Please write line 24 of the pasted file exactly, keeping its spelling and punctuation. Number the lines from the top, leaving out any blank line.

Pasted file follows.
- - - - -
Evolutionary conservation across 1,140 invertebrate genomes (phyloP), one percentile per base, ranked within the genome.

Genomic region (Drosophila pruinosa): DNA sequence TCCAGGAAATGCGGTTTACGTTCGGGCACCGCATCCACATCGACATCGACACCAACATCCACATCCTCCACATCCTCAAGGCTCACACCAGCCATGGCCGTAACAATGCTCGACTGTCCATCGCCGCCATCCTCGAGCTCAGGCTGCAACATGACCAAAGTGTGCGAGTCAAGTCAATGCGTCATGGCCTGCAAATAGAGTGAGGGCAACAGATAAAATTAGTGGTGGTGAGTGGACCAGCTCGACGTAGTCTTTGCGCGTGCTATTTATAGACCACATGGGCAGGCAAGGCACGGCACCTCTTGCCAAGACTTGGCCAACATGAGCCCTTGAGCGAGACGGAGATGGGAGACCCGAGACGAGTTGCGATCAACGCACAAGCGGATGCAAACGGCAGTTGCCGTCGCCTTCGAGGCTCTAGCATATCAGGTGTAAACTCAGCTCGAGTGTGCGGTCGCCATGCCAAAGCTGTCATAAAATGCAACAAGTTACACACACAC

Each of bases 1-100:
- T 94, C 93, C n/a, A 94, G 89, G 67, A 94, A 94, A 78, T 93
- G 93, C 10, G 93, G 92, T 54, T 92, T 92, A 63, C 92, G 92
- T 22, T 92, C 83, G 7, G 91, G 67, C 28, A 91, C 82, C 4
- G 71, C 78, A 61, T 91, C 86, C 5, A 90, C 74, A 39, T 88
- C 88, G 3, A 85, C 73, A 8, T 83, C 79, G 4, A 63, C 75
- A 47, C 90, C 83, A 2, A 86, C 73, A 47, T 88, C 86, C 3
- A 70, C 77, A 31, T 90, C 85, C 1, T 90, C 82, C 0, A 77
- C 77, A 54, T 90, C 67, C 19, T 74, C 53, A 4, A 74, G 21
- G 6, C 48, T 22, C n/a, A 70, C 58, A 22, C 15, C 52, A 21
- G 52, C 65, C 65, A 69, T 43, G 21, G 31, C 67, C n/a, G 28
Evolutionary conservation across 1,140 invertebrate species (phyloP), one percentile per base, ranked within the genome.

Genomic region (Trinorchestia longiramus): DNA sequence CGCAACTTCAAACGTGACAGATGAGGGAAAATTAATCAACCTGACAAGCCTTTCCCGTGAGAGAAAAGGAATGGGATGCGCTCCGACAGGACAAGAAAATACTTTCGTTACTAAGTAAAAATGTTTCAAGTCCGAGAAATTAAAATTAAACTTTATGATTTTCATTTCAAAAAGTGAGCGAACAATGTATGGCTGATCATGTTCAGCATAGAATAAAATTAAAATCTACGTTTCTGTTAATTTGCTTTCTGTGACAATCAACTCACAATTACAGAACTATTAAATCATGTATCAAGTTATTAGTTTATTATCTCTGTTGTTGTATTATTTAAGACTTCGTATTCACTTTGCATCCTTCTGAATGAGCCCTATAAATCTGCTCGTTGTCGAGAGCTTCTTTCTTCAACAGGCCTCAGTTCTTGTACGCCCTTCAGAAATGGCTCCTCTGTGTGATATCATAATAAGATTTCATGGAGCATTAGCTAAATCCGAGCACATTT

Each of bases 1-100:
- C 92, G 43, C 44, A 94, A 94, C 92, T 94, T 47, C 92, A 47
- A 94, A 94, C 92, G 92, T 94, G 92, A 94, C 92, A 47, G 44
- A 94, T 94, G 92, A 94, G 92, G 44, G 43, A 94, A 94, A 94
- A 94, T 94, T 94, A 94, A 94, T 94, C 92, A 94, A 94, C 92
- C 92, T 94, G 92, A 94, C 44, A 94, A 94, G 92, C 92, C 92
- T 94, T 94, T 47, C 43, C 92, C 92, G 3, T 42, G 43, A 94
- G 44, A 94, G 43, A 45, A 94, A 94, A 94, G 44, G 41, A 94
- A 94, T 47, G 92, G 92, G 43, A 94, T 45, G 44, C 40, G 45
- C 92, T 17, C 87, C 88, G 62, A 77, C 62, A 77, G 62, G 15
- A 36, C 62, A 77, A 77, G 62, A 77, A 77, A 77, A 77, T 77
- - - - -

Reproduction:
- A 94, T 47, G 92, G 92, G 43, A 94, T 45, G 44, C 40, G 45